This week I had the opportunity to attend the Advanced Cyber Security Center (ACSC) Launch Conference just outside Boston. The center is a public-private partnership with industry, academia, and government participants. Its purpose is to address the challenges in information sharing needed to combat the advanced persistent threat of cyber attacks. They have a particularly impressive policy and legal working group, co-chaired by Professor Jack Goldsmith of Harvard Law School (formerly the Assistant Attorney General in charge of the Office of Legal Counsel) and Michelle Whitham, a Boston attorney. Governor Deval Patrick and the Attorney General of Massachusetts, Martha Coakley, also spoke and lent their support.
Information Sharing Challenges
The conference showed there is a very strong interest in addressing difficult information-sharing problems from a technical, business, legal, and policy point of view. Companies, government agencies, and universities all have valuable information that is a target for cyber intrusions, and yet they often do not share this information for a variety of reasons. These include the lack of a business case for doing so – why should I share information about my vulnerabilities with my competitors or with the government, particularly if doing so might expose me to legal risks? Yet the participants understood that sharing about these threats was vital to building an effective defense.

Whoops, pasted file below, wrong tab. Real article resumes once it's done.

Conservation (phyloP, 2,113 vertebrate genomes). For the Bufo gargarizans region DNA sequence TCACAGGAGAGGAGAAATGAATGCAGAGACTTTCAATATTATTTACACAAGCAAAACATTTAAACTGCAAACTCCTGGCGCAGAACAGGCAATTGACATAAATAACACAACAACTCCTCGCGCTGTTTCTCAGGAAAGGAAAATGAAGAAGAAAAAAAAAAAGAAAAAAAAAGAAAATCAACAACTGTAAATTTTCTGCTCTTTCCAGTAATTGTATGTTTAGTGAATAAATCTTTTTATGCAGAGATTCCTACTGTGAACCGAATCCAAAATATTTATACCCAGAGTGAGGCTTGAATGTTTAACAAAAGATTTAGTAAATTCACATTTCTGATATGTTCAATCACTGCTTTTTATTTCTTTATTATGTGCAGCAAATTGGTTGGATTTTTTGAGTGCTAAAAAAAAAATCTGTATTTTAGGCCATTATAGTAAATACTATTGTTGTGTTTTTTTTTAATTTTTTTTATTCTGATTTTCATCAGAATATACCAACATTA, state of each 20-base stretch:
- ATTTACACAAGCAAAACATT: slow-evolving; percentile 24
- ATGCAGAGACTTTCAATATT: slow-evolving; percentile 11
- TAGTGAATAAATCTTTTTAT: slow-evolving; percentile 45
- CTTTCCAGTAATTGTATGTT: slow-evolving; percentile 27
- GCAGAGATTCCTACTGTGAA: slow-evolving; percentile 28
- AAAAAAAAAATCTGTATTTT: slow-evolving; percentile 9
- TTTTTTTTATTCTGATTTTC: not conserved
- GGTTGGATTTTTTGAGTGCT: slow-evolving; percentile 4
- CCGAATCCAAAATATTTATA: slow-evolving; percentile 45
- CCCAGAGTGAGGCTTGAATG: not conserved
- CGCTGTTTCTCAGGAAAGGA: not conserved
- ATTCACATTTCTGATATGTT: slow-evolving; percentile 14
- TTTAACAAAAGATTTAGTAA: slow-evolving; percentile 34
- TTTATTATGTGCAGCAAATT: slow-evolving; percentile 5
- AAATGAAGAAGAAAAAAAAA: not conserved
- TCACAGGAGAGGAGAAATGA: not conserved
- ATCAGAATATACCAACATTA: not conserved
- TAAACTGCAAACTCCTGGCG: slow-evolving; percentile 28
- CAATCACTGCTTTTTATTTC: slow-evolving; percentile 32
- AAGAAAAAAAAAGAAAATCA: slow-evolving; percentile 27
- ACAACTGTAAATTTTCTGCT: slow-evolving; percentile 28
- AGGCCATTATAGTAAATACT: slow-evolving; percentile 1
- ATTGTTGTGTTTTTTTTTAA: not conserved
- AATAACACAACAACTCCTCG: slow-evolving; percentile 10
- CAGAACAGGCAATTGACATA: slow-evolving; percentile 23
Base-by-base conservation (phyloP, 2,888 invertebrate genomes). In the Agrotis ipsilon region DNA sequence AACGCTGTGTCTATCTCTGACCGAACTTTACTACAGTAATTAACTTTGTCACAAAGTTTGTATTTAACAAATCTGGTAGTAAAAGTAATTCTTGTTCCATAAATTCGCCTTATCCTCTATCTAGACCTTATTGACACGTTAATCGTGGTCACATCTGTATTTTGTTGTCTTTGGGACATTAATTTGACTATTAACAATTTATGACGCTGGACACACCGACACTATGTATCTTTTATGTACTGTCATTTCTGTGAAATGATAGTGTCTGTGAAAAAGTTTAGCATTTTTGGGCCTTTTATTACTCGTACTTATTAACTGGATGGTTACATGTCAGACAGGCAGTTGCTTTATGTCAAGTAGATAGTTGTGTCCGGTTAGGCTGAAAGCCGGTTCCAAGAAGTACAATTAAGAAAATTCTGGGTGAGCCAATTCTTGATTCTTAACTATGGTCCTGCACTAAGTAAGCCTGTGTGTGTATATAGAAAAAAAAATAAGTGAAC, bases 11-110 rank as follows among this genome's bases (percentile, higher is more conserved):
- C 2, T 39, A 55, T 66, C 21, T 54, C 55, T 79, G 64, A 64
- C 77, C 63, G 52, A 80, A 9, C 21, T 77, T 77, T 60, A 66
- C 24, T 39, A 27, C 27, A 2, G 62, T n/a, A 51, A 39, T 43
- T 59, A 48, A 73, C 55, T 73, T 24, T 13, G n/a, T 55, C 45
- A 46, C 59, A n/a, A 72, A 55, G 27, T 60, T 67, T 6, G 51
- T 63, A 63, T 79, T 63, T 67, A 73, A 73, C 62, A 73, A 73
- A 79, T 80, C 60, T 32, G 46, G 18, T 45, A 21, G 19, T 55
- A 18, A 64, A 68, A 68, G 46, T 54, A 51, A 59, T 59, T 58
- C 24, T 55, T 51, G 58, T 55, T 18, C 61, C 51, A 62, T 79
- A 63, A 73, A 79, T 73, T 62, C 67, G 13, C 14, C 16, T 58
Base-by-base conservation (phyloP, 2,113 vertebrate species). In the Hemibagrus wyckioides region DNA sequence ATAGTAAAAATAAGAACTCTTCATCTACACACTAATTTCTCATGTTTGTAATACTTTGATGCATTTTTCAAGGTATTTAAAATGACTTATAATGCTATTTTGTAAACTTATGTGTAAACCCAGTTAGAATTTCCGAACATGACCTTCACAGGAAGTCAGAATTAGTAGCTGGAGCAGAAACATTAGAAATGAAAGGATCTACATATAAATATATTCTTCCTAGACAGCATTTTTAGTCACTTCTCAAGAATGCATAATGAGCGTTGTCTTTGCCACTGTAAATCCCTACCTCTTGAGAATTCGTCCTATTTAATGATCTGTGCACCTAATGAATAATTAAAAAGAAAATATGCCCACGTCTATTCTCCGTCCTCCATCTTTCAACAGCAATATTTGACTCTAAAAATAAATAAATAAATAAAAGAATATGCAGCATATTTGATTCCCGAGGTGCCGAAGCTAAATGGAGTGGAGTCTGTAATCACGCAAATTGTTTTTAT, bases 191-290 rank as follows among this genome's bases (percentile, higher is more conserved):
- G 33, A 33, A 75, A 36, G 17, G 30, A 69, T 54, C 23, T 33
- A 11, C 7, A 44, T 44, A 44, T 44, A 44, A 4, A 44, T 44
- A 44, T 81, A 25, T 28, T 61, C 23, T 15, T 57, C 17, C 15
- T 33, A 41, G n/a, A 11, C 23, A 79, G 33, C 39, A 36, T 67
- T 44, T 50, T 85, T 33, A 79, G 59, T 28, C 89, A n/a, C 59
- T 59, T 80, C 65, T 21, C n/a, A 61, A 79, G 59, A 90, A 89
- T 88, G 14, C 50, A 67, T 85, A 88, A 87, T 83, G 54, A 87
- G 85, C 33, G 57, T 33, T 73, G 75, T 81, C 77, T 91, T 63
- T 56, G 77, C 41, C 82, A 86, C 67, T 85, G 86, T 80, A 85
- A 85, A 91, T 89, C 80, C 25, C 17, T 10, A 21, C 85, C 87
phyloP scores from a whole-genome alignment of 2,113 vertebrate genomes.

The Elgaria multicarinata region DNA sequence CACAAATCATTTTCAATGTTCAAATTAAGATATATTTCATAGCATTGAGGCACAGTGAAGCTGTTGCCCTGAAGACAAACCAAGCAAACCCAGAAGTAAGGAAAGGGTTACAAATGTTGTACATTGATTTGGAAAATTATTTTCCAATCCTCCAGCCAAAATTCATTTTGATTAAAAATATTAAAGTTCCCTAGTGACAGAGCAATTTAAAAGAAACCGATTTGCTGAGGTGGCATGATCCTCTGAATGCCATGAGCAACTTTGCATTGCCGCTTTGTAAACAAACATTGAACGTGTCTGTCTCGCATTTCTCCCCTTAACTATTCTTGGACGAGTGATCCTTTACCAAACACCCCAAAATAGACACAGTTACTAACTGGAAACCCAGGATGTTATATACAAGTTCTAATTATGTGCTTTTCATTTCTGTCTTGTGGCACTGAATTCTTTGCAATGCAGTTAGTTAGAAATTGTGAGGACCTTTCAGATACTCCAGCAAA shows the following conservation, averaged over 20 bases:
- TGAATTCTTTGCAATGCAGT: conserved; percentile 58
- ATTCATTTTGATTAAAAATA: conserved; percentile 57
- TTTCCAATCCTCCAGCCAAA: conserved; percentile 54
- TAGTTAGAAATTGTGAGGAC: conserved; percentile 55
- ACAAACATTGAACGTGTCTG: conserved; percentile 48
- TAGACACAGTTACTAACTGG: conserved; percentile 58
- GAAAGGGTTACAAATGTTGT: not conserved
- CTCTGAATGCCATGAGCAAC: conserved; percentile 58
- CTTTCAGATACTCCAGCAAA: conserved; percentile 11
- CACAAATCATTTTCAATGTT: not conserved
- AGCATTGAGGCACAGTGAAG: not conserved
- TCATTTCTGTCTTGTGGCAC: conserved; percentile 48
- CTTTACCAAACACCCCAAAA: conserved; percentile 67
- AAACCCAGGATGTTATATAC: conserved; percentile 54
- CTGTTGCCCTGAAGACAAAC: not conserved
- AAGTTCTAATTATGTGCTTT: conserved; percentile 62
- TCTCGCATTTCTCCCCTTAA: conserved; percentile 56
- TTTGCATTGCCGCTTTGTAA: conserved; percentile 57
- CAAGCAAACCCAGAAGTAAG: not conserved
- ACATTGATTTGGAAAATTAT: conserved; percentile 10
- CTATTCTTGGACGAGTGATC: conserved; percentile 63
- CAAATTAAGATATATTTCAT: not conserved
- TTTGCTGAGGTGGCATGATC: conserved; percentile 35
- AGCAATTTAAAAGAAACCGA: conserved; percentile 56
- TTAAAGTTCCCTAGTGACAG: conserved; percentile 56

In the policy and legal working group, we divided the information sharing challenge into two separate, yet related, problems. First, there should be work to address real or perceived legal and policy barriers to sharing. Second, law and policy can be better aligned to incentivize sharing. This is a very familiar challenge for PM-ISE, and our approach was very intriguing to the group. The tools we have used to build the ISE – standards, repeatable processes, outreach and engagement, and addressing legal, privacy, and other challenges head on – are the very same tools this center could use to advance to address cyber information sharing.
At a panel at the main conference, I summarized this discussion and emphasized a horizontal, standards-based approach as one answer to the cyber information sharing challenge. Participants welcomed this approach, generally considering it far superior to a centralized repository of threat information, with all the legal, security, and policy problems that would present. I also emphasized the National Information Exchange Model (NIEM) as an excellent model for the center to consider.
The ACSC presents a real opportunity for PM-ISE to begin to engage with an impressive group of experts, outside the Beltway and with impressive credentials, to address the cyber information sharing challenges.